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Haiti pays last respects to Rene Preval, champion of rural poor

Port-au-Prince (AFP) – Former Haitian President Rene Preval was buried Saturday after a state funeral in Port-au-Prince, a final tribute to a beloved champion of the rural poor.

Preval, who served two terms as president, died on March 3 at age 74. His sister told local media that he had suffered a heart attack.

In stands draped in Haitian flags, family and close colleagues of the former leader gathered at the funeral. Sitting in full sunlight, guests who had arrived early in the morning were given straw hats typical of rural areas beloved by the former president.

Later, as rain fell, a funeral procession took the body 200 kilometers (120 miles) north to Preval’s father’s native village of Marmelade. There, the late president was laid to rest at the edge of a lake located on a farm — a fitting place for an agronomist by trade who was always deeply attached to the land and the people who worked it.

With a reputation as an honest and efficient administrator, Preval served as president of Haiti — the poorest country in the Western hemisphere with a long history of political violence — in 1996-2001 and again from 2006-2011.

He remains the only leader in Haiti’s history to have completed his two terms — the constitutional limit — without suffering a coup d’etat or being forced into exile.

“During his two terms, Rene Preval managed to keep a degree of balance in Haitian political life,” the current president, Jovenel Moise, said at the funeral ceremony.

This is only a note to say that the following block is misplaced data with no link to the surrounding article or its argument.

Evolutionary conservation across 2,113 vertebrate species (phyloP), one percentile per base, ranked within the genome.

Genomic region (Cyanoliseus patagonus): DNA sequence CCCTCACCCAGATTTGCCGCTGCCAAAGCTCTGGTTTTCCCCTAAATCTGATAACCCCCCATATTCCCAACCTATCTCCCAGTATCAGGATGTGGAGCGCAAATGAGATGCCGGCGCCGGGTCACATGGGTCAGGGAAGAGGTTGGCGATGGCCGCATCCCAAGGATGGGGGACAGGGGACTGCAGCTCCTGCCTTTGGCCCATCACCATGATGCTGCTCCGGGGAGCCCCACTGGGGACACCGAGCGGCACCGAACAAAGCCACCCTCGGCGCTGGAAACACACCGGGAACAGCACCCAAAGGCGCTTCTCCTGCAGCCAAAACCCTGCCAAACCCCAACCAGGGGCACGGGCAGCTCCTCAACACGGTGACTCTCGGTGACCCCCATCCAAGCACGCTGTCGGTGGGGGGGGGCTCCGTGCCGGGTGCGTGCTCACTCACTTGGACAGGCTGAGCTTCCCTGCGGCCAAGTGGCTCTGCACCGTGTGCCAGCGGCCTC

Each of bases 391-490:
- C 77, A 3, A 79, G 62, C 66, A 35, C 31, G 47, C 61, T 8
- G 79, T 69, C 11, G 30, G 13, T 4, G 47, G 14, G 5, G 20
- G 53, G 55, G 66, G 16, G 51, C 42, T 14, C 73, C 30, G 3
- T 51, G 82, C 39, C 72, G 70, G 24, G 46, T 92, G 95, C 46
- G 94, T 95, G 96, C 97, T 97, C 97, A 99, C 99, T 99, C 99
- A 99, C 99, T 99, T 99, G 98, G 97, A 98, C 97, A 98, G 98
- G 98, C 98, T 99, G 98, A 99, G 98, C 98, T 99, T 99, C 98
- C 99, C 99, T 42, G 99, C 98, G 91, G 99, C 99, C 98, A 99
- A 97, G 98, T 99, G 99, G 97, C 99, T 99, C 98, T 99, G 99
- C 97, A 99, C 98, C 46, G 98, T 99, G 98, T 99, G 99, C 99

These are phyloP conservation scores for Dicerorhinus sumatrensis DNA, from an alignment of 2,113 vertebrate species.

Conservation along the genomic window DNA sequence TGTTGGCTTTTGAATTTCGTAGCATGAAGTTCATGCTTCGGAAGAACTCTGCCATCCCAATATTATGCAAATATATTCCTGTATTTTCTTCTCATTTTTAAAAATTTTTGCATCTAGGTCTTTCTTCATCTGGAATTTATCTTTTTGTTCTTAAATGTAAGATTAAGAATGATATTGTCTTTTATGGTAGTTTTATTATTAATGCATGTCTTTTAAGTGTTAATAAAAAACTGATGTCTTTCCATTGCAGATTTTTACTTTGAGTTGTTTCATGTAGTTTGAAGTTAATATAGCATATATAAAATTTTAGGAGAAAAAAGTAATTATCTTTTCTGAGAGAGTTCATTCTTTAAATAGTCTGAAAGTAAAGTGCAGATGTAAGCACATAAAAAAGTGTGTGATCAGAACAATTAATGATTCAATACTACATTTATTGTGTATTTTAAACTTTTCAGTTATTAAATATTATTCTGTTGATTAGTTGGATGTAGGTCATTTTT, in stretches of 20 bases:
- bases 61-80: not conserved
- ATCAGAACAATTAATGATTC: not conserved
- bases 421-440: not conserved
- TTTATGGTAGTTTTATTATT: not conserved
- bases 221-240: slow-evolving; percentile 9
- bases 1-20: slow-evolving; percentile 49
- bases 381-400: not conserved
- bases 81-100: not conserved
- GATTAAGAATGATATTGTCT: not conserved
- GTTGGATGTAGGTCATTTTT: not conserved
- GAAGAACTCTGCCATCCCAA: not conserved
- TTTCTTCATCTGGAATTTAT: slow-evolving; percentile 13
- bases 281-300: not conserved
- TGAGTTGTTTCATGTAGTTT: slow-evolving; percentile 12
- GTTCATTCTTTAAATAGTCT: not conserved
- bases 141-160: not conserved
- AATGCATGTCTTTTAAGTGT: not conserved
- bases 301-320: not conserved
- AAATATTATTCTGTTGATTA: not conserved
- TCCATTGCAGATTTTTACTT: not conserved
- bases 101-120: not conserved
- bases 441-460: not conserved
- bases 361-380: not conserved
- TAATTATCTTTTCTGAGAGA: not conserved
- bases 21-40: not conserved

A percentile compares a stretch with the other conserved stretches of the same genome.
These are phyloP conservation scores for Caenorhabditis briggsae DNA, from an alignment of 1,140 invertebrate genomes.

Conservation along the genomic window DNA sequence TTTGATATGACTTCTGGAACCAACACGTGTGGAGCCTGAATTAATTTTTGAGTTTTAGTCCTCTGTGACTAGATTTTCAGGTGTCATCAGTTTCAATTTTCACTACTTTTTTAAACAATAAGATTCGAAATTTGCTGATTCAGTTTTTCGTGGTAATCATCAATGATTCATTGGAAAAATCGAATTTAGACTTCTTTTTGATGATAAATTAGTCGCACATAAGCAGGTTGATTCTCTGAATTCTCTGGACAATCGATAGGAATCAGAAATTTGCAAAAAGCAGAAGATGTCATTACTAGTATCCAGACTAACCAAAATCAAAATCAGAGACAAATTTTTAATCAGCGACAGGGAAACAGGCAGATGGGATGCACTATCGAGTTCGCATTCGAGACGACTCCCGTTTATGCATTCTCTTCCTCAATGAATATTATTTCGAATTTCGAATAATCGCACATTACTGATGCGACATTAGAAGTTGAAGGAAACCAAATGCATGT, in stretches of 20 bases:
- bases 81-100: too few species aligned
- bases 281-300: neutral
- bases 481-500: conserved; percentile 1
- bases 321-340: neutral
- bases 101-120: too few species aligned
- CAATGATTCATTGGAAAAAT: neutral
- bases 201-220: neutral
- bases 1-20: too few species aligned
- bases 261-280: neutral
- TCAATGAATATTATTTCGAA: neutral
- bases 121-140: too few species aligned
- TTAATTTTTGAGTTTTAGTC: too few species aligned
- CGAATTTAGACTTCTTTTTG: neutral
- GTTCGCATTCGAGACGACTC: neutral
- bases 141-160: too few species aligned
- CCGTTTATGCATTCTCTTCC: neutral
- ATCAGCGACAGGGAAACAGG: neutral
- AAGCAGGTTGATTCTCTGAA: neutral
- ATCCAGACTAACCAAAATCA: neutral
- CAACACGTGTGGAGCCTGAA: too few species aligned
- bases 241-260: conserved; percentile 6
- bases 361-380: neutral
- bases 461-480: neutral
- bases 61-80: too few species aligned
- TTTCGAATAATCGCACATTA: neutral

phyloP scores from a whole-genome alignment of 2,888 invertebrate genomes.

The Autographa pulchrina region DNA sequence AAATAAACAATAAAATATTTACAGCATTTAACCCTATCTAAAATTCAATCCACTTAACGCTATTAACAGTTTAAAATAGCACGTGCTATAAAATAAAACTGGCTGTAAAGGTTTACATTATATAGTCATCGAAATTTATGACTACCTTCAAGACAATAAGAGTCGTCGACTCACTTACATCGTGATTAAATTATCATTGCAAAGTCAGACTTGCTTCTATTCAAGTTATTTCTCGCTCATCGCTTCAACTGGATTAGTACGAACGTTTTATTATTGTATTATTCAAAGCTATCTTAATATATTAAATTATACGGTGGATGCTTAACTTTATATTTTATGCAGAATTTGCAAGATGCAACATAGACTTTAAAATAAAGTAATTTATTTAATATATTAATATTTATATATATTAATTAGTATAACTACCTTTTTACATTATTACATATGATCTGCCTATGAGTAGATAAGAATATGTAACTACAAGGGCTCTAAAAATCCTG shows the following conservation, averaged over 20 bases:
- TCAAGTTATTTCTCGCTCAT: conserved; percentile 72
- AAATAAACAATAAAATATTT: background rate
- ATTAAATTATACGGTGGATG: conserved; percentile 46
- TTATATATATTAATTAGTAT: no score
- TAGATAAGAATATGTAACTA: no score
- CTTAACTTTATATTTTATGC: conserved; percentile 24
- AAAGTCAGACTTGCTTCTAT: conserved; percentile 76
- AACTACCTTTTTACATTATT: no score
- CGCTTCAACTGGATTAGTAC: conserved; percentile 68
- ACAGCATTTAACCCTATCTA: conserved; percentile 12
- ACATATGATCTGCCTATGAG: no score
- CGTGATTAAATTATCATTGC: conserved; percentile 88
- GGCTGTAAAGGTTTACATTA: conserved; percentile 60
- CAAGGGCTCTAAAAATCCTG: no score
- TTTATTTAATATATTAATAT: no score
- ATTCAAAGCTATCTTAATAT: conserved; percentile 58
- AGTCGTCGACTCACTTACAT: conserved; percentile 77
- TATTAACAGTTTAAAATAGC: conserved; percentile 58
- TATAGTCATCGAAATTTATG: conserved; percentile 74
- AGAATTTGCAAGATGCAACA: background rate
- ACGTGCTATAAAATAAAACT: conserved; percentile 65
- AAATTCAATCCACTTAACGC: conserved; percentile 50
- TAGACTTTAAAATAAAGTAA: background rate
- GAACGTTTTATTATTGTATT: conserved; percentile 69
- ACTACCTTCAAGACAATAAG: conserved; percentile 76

“He is a man who gave so much of himself that it would be impossible to imagine the history of these last 30 years without him,” he added.

Jocelerme Privert, who held office as interim president from 2016 to 2017 during the country’s electoral crisis, was an adviser to Preval’s cabinet and stressed the importance of maintaining the consensus promoted by the leader known to the population as “Ti Rene.”

“For him, no price was too high when it came to finding a consensus,” Privert told AFP.

“I say that Rene is the father of this politically stable and socially calmed down Haiti.”

Preval’s youngest daughter, Patricia, told the congregation her father did not get into politics because he liked it but rather to serve his country’s destitute people.

Politics for him was nothing more than a way for him to contribute to development, she said.

– Six days of national mourning –

A moderate leftist, Preval first served as prime minister to ex-president Jean-Bertrand Aristide from February 1991 until the government was toppled in September that year.

Both politicians enjoyed huge support among millions of impoverished Haitians, many of them living in the capital’s violent slums.

But in the early 2000’s Preval distanced himself from Aristide.

While Moise and a number of Haiti’s political leaders paid respects Friday to Preval on the eve of his state funeral, Aristide did not attend — a notable absence.

Six days of national mourning were held before the funeral.

– Key political figure –

Born on January 17, 1943 to a former minister, Preval went into exile with his family in 1963. He waited tables in restaurants in the United States in the 1970s and returned a decade later to Haiti to open a bakery.

After the fall of the Duvalier dictatorship in 1986, Preval was active in working-class organizations and met Aristide, who after becoming president named Preval prime minister in 1991.

Preval led as president of Haiti from 1996 to 2001. He served a second term from 2006-2011.

During his second term Preval’s popularity suffered after a massive earthquake struck in 2010, killing more than 220,000 people. Critics said he had shown a lack of leadership after the disaster.

He rarely ventured into the public eye in recent years but nevertheless remained a key political figure.

Divorced and remarried, Preval had two daughters and one son.


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